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Uruguay, 1973. The country is governed by a military dictatorship. One autumn night, Tupamaro prisoners are taken from their prison cells in a secret military operation. The order is precise: “As we can’t kill them, let’s drive them mad”. The three men will remain in solitary confinement for twelve years. Among them is Pepe Mujica – later to become president of Uruguay. The film premiered in Official Selection at the 75th Venice International Film Festival and was selected as the Uruguayan entry for the Best Foreign Language Film at the 91st Academy Awards.

17. SUPA MODO
Directed by: Likarion Wainaina
Country: Kenya, Germany

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Jo, a witty 9-year old terminally ill girl is taken back to her rural village to live out the rest of her short life. Her only comfort during these dull times are her dreams of being a superhero, which prove to be something her rebellious teenage sister Mwix, overprotective mother Kathryn and the entire village of Maweni think they can fulfill. Even though her dream of living as a superhero is marred by terminal illness, Jo remains unfazed as the villagers rally on to make her dream come true. Thoughtful but tragic, Supa Modo, Kenya’s entry for the Best Foreign Language Film at the 91st Academy Awards, shows us the best of life and the best of people.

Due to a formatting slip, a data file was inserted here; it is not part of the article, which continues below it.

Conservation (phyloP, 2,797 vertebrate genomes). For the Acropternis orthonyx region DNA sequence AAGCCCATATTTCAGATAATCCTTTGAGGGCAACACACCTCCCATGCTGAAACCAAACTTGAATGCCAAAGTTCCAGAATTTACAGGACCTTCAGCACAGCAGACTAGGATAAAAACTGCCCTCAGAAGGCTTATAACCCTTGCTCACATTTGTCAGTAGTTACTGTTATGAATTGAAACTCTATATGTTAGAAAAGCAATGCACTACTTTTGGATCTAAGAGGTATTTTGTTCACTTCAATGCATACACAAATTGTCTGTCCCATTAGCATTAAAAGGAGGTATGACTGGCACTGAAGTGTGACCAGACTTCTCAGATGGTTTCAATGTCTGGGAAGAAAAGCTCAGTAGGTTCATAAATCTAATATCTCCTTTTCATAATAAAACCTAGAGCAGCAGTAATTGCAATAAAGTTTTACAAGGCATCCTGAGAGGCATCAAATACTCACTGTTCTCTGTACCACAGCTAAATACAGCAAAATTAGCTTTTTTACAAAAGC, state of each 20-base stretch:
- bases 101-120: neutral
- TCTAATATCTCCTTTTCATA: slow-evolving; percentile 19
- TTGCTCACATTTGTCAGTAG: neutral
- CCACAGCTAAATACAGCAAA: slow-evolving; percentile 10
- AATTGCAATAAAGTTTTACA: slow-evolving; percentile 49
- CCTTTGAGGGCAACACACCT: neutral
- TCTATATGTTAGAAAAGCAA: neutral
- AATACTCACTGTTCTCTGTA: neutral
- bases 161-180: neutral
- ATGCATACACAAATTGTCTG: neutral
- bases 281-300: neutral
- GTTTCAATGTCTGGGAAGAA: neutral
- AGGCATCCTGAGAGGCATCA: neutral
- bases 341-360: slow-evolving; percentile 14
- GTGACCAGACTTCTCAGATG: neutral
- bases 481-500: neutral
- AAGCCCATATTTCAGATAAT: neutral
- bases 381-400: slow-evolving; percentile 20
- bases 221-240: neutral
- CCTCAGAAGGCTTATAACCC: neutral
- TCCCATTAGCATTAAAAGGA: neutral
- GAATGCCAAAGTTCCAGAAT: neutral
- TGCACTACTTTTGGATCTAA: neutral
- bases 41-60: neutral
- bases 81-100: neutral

16. ASH IS PUREST WHITE
Directed by: Jia Zhang-ke
Country: China, France

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Set in China’s underworld, this tale of love and betrayal follows a dancer who fired a gun to protect her mobster boyfriend during a fight. On release from prison 5 years later, she sets out to find him. Directed by Jia Zhangke, who won the Venice Film Festival’s top award Golden Lion for his 2006 film Still Life, it was selected to compete for the Palme d’Or at the 2018 Cannes Film Festival.

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When not watching films or TV series, Shaswata can usually be found either reviewing them or battling writer’s block. His obsession lies with framing and composition in cinema, something he explores by capturing the most memorable moments through screenshots and sharing them on social media.